Renewable generation reaches new highs in record-setting quarter

3 min

Growing investment in renewable generation across the National Electricity Market (NEM) has driven new records in the September quarter, peaking with an all-time instantaneous renewable generation record at 64.1% on 18 September, up 2.2 percentage points from the previous record set in Q4 2021.

The Quarterly Energy Dynamics (QED) report for Q3 2022 shows emissions in the NEM dropped to the lowest Q3 level on record, as grid-scale solar and wind generation reached a new quarterly average record at 4,465 megawatts (MW), up 7% from the previous record in Q1 2022.

AEMO Executive General Manager Reform Delivery, Violette Mouchaileh, said: “Easing COVID restrictions and La Niña conditions contributed to a 2.6% growth in quarterly average operational demand relative to Q3 2021, the first year-on-year Q3 operational demand increase since 2015.”

“While wind speeds and solar irradiation were lower in Q3, the increased demand was partially offset by approximately 770 MW of increased output from existing and new renewable generation, along with network investments in system strength decreasing curtailments.

“Average operational demand in Western Australia’s Wholesale Electricity Market (WEM) also increased by 2% compared to Q3 2021, with 30% of all energy demand met by renewable generation, another Q3 record,” she said.

Mild and sunny conditions in September helped set new minimum operational demand records in both the NEM (12,583 MW on 25 September) and the WEM (742 MW on 11 September), a trend which continued in multiple regions through October.  

NEM wholesale electricity spot prices[1] remained at near record levels through Q3 at an average $216 per megawatt-hour (MWh), over three times higher than Q3 2021, but slightly down from the $264/MWh average in Q2 2022.

“Drivers that set the prices in Q2 continued in the September quarter, including high international energy commodity prices, increased demand and price volatility with 24% of dispatch intervals priced over $300/MWh in Q3,” said Ms Mouchaileh.

The WEM weighted average Balancing Price[2] reached a high of $77.30/MWh, a 44% increase from last year’s Q3 average. High demand, decreased coal-fired generation availability (36% lower than Q3 2021), and change in fuel mix, including a 49% increase in gas consumed for electricity generation, were all contributing factors to the WEM price highs.

East coast gas prices recorded a similar high, averaging $26 per gigajoule (GJ) over the quarter, a 142% increase from the Q3 2021 average of $10.74/GJ and only slightly below $28.40/GJ in Q2. An administered price cap of $40/GJ in Victoria’s Declared Wholesale Gas Market (DWGM) ended on 1 August 2022.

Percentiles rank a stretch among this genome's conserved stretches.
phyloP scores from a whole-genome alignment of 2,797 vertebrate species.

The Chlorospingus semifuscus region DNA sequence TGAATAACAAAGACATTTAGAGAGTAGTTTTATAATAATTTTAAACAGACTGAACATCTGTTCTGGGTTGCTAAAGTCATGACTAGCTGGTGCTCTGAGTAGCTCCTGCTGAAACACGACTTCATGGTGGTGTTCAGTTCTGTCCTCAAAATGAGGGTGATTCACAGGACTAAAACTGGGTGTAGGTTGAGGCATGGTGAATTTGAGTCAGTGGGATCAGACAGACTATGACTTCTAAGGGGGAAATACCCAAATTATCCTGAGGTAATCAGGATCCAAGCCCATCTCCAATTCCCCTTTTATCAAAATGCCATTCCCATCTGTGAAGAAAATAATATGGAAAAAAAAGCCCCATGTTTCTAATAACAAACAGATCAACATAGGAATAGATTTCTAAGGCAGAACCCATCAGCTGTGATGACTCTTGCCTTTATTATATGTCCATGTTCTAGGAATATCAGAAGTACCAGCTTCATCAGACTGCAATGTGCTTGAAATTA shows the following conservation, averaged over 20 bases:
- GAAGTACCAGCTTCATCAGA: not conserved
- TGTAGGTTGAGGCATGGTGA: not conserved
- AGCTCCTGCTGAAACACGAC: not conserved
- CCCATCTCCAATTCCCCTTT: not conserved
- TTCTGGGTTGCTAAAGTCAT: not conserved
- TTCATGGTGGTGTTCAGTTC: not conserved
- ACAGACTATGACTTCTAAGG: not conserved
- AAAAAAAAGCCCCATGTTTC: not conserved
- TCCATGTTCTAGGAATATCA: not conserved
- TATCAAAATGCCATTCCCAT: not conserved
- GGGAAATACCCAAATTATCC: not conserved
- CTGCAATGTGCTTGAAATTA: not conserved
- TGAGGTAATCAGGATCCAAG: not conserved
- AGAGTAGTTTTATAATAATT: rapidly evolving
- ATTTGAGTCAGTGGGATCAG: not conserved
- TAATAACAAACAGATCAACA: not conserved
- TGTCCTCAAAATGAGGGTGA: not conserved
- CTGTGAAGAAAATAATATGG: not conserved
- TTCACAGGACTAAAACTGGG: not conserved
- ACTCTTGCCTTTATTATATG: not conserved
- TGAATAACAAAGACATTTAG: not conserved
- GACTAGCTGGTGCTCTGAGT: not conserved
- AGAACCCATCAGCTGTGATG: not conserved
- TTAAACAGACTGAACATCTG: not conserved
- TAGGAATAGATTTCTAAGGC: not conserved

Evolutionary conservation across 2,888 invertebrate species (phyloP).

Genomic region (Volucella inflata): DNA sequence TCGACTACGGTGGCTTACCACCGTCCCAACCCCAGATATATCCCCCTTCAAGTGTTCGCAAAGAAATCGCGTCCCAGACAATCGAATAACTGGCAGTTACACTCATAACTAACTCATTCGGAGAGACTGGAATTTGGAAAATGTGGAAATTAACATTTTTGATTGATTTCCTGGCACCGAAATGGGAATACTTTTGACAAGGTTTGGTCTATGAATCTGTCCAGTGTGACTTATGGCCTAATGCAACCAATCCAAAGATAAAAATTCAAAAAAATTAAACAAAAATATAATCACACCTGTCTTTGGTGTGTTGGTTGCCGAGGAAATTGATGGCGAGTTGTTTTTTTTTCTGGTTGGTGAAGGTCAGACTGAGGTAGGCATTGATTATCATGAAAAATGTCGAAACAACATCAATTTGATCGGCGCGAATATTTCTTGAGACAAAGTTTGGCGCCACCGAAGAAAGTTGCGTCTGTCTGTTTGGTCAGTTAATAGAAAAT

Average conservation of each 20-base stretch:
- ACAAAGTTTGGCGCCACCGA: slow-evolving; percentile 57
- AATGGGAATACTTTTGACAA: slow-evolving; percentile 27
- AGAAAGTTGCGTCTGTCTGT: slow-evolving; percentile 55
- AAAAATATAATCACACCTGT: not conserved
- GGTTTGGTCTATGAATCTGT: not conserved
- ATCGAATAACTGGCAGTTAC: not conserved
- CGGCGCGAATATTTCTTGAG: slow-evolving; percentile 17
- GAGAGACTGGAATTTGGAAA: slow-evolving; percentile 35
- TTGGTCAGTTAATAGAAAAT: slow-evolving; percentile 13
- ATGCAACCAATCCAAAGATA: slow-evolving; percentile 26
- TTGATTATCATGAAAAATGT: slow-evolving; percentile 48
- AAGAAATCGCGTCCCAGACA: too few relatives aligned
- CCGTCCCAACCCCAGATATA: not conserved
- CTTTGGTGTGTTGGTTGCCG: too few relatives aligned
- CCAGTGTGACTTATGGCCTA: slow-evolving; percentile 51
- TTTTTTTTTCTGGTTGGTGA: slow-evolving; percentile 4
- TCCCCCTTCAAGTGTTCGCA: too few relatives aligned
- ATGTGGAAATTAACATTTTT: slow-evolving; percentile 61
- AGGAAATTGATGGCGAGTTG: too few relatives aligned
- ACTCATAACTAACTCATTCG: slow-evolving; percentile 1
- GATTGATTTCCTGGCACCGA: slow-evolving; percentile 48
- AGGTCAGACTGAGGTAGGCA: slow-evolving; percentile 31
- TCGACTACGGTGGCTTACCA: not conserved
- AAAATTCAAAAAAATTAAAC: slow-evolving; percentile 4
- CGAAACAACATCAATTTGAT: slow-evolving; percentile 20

While total east coast gas demand decreased by 2.6% compared to Q3 2021, demand from gas-fired generators remained elevated during the quarter, particularly in Victoria (+85%) and New South Wales (+41%). Gas supply constraints in early July meant AEMO issued a threat to system security in the DWGM on 11 and 18 July, then on 19 July activated the Gas Supply Guarantee mechanism to secure additional gas supplies to support gas-powered electricity generation in the NEM. All were lifted on 30 September 2022.

In WA, overall domestic gas consumption increased 9% from Q3 2021 levels, making gas the primary fuel for the quarter providing 45% of underlying demand. 



[1] Wholesale electricity prices refer to the value of energy traded between participants in the NEM, and affect only one component of the retail energy bills that consumers pay. In addition to wholesale energy purchases, costs that retailers incur to supply electricity to consumers include transmission and distribution network charges, environmental costs and retail operating expenses. Uses the time-weighted average which is the simple average of regional wholesale electricity spot prices in the quarter. The Australian Energy Regulator (AER) reports the volume-weighted average spot price which is weighted against native demand.

[2] The weighted average Balancing Price is a measure of the average Balancing Price that puts greater weighting on intervals where greater quantity is generated. This is to reflect the average Balancing Price more accurately against quantity of electricity generated, rather than against intervals. Weighted average Balancing Price is sum(Balancing Price * EOI Demand)/sum(EOI Demand) across the quarter.

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